New Garment Decoration Discovery at the Great Race 2012!

 

The Spirit of Stahls team is in Traverse City and getting the 1941 Packard decorated with more custom stickers for the race.

 

We’re here in Traverse City and we are up and out very early every morning…Friday is rally school and we will learn even more about calibrating than we know now. (See below for more on what we are learning).  We may not be experts, but at least we look good doing it, thanks to our heat printed caps, jackets and shirts. Speaking of which, I made another wonderful discovery that we have been having a lot of fun with. Are you familiar CAD-PRINTZ® Full Color Custom Wall Graphics, which are full color graphics you can order from Stahls’ and then put up on a wall as a room decoration, without damaging the wall?

Mary Stahl shows off our new discovery. The print on her sleeve has not been heat printed. It’s a CAD-PRINTZ Wall Graphic that she simply stuck on the shirt. It’s removeable and doesn’t harm the fabric in any way. Think of the possibilities!

Well, we have a lot of “stickers” printed on this material with us and we found out that you can put them on shirts as well. It’s a temporary customization solution that I think has a lot of potential for many different purposes. Think about it! If you own a small business you can have employees stick one on their own shirt while they are at work, or at a trade show, or if they are working outdoors they can put on their own jacket or coat. You can put them anywhere and remove them and use them again. I took a picture of Mary wearing a shirt with the sticker on it. This is NOT a heat printed logo, it is simply “stuck” onto the shirt with removeable adhesive. There is much to do in order to get ready for the race. Here is what we have been doing, getting our car calibrated to participate. There is much more to read, I will post the link, but I think this gives you a good idea:

Car and Driver Calibration for Rookies

By Bill Loubiere

“Navigators! Here is where you start. Bill Loubiere is not only a top notch racer but he also wants the Rookie Racers to turn in good times on their very first Rally. Follow his recipe to characterize your car and driver and you can be competitive at your first rally! Just click on whichever format

 You have decided to try a GreatRace or VCRA rally.  The schedule shows a rally school.  You can learn everything you need to rally with at this school.  True!  You will be ready to rally on the first day.  WRONG!!!!  You can learn all that is needed at the rally school but you won’t have time to “calibrate” the car and driver.  If you want to be competitive in your first rally you need to be prepared.  You get to be a rookie only once.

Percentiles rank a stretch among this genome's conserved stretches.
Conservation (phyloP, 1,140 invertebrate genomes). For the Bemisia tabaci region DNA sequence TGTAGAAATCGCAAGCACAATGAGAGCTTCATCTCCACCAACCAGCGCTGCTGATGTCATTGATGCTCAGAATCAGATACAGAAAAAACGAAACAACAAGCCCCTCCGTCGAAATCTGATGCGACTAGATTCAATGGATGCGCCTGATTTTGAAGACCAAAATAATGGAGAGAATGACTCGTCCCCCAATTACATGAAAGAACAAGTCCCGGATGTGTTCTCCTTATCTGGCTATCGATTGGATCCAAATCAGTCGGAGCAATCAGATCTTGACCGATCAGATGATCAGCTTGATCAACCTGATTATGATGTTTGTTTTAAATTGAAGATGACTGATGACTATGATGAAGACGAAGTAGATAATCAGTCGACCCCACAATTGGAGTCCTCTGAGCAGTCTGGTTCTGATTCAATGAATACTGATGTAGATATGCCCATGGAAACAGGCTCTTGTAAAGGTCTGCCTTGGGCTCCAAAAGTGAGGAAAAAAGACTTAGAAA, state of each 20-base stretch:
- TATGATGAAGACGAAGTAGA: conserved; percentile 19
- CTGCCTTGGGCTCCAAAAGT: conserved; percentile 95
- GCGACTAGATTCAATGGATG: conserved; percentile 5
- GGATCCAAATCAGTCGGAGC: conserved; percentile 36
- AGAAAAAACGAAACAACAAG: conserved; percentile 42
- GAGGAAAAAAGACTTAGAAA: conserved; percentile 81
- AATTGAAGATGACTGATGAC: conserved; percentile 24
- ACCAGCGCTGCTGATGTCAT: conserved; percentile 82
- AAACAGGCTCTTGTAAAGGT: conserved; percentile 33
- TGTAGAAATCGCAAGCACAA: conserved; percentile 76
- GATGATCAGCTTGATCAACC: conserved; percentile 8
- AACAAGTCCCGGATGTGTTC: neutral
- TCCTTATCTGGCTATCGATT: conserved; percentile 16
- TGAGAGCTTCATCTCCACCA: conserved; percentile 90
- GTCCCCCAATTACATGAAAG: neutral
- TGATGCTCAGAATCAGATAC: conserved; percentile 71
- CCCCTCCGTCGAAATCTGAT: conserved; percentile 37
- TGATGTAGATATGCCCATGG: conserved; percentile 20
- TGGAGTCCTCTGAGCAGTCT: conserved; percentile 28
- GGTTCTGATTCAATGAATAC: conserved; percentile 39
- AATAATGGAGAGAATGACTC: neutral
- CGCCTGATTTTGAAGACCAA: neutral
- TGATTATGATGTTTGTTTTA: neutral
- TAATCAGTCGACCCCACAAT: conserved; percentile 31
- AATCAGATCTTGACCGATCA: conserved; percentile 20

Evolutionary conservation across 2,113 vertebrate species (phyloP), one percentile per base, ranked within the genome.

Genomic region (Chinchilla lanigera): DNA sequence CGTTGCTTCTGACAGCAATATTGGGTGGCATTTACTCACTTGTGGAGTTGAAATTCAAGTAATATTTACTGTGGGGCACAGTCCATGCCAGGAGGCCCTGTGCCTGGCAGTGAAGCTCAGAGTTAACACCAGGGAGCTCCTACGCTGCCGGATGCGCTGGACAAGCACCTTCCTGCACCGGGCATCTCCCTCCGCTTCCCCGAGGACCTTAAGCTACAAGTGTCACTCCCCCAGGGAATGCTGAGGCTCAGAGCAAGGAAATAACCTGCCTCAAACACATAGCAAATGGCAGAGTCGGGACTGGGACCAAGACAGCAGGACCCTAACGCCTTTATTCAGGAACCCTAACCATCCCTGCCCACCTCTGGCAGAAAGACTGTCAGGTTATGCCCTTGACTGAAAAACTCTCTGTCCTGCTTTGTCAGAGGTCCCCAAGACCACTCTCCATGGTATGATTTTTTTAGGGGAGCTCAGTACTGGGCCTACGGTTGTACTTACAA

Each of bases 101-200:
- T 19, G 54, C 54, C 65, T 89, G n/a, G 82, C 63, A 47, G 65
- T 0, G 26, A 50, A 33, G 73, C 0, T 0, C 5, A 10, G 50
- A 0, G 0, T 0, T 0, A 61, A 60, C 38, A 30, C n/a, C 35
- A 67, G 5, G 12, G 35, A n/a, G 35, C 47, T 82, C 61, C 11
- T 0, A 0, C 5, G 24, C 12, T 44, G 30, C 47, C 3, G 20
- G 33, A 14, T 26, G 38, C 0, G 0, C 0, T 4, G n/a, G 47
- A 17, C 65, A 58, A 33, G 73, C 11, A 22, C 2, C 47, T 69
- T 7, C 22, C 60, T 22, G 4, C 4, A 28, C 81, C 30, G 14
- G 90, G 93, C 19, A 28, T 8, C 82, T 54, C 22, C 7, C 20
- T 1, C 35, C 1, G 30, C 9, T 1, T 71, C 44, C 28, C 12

This type of rally has a basic assumption that makes it challenging.  The assumption is that a car stops instantaneously and accelerates to speed instantaneously.  The fastest of cars cannot do this.  You will need to understand how your car and driver does this.  You will loose time on both acceleration and braking.

What follows is how to build a chart that you can use during the rally to make adjustments for this.

First you need to find a place that you can mark a course and drive through without major traffic.  We go out into the countryside or in a subdivision that is not fully developed.  You will set up two courses or runs.  One will need to be about a mile long.  The exact distance in NOTimportant.  You will be looking for differences in time.  The second course should be about a half of a mile.  We mark the start and end of the courses with a stick with a flag attached.  You could accomplish the calibration with one-mile long course but it will take a lot longer when you do the lower speed runs.

First run the course at speeds of 10, 15, 20, 25, 30, 35, 40, 45 and 50 MPH.  Time it 4 times at each speed.  We run it in both directions.  The reason for the 4 runs is to get a good average.  Be steady on holding the speed on each run.  If you get a lot of variation, make more runs.

Read more…

 

 

Spread the love

Leave a Reply

Your email address will not be published. Required fields are marked *